Patel’s charges stem from the loss of her fetus under circumstances Patel continues to maintain were an unintended miscarriage — which occurs as often as in approximately 10-20% of pregnancies. Prosecutors, however, argued that Patel had self-induced a chemical abortion. Their evidence? Text messages between Patel and a friend where Patel expressed interest in the purchase in abortion-inducing drugs; yet, there was no concrete evidence showing that Patel ever purchased those drugs, and no drugs were found in her bloodstream at the time of her fetus’ death.
Patel’s case has alarmed women’s rights activists since 2013, because it is symptomatic of how anti-choice activists have misapplied the law and other systems designed to protect women, and instead used them to criminalize pregnant women. Patel was arrested in the death of her fetus after her emergency room doctor called authorities when she was admitted for excessive hemorrhaging, and when he subsequently went out to search for incriminating evidence of an illegal abortion. Patel was charged with feticide using laws originally written with the intention of protecting battered women from physical abuse that leads to the loss of their fetus at the hands of their batterer; that law has been used twice by prosecutors in Indiana to persecute women — and in both cases, those women have been Asian American and/or immigrant women of colour. Patel’s mistreatment by our legal system undermines any possibility of trust between women — and specifically women of colour — and the medical or justice systems in this country.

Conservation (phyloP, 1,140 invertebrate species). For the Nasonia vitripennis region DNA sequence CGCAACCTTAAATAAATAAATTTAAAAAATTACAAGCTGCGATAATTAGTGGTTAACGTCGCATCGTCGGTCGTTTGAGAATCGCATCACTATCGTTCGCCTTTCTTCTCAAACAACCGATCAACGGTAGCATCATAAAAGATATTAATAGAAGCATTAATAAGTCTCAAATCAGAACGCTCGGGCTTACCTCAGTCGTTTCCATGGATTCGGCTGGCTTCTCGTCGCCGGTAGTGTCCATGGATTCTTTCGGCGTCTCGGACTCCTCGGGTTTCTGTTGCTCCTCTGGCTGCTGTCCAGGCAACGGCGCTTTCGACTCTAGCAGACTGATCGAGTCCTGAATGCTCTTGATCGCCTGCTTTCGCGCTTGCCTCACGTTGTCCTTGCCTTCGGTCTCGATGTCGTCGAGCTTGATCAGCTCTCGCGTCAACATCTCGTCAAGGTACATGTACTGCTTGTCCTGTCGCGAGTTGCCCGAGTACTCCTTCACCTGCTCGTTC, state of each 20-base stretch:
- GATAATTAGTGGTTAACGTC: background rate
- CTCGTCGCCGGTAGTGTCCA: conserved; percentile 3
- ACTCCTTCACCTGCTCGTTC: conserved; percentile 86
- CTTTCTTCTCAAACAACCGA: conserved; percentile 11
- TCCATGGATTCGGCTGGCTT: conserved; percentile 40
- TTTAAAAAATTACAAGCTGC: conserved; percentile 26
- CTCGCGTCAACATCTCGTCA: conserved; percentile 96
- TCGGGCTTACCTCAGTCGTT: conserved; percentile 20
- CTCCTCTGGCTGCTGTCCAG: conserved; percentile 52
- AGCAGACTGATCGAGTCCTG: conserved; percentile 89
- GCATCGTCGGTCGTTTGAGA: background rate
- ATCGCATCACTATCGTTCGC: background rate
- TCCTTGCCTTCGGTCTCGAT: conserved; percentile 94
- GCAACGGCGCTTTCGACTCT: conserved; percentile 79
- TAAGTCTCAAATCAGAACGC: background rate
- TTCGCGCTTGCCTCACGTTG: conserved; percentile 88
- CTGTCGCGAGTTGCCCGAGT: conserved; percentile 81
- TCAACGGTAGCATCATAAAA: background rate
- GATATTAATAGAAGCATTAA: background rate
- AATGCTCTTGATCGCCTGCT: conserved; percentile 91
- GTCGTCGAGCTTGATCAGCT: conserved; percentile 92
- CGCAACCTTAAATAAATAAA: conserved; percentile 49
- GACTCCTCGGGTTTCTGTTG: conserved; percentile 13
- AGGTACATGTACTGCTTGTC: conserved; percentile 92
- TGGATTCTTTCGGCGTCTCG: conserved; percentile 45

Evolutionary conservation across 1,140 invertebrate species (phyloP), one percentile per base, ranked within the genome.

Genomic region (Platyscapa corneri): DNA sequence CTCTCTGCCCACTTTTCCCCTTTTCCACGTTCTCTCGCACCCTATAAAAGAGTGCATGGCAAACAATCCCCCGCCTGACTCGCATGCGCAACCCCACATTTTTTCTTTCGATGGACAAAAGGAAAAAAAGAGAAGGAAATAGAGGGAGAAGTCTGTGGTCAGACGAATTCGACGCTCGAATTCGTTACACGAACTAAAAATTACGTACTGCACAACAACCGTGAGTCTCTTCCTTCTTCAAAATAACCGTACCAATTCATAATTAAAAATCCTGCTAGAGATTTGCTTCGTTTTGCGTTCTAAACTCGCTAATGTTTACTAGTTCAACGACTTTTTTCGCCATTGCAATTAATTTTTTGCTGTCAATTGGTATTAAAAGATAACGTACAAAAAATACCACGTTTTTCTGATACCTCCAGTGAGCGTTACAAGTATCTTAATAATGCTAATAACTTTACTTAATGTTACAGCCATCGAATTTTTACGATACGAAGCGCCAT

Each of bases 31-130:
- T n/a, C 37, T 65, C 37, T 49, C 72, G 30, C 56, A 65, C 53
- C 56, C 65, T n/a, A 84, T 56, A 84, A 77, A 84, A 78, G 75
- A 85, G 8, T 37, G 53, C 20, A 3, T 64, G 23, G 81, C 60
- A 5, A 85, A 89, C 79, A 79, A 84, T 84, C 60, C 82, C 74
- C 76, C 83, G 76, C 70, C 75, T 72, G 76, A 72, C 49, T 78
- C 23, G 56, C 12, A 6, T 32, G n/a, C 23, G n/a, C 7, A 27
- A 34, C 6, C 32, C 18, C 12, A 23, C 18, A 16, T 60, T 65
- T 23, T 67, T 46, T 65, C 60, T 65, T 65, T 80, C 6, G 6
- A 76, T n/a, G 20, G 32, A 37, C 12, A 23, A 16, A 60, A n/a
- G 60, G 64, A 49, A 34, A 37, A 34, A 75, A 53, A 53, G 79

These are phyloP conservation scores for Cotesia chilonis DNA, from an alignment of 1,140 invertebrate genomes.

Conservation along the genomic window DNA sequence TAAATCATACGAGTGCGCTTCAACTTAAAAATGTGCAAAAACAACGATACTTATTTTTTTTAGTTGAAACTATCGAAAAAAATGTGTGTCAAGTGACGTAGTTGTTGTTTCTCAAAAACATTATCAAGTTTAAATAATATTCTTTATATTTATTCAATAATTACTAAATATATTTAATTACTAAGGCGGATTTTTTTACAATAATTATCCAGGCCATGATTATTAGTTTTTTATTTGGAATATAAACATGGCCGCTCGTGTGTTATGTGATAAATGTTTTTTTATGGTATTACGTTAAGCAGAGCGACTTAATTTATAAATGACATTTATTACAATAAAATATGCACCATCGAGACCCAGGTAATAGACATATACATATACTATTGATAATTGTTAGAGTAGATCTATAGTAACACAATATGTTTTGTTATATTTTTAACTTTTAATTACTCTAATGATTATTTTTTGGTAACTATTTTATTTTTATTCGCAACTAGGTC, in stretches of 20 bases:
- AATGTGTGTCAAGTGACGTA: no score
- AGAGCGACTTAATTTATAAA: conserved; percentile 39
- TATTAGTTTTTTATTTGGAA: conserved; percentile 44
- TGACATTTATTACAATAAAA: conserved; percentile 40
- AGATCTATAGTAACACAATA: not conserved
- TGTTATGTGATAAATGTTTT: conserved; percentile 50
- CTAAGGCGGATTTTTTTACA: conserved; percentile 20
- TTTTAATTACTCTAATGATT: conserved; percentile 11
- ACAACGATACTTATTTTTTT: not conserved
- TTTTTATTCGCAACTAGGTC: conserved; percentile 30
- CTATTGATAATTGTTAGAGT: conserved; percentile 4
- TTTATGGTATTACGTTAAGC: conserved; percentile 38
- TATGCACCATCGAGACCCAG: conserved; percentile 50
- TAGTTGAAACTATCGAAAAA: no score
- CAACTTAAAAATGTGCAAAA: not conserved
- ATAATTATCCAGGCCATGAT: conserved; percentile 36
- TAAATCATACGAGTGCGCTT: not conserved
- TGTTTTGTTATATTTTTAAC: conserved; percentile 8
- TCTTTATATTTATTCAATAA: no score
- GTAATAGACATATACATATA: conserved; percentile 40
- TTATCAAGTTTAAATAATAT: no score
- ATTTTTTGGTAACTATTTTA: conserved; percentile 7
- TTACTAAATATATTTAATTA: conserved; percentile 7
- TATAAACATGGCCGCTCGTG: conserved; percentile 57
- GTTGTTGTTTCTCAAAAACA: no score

43 years ago today, the Supreme Court handed down a landmark decision that would serve as an important foundation principle for the establishment of reproductive rights for women. In a 7-2 decision, the Justices ruled that the government had no right to interfere with a woman’s decision to seek (or not seek) an abortion for non-medical reasons; this choice, they declared, was protected by our constitutional right to privacy.
Since then, Roe v. Wade has had an incredible impact on women, enabling an unprecedented social, political and economic mobility for women in general.
I heard you won a pretty big court case today, one that established your constitutional right as a corporate conglomerate-person to infringe on my rights as an actual person-person. I heard you congratulating yourselves in what you dubbed a major blow in defense of the free practice of your religion (centered around cheaper healthcare costs?) and free expression of your political beliefs (centered around being a jerk?), both of which apparently involve limiting the reproductive rights of the women who work for (within?) you.
Well, I have the freedom of expression, too. And, I think this decision is stupid.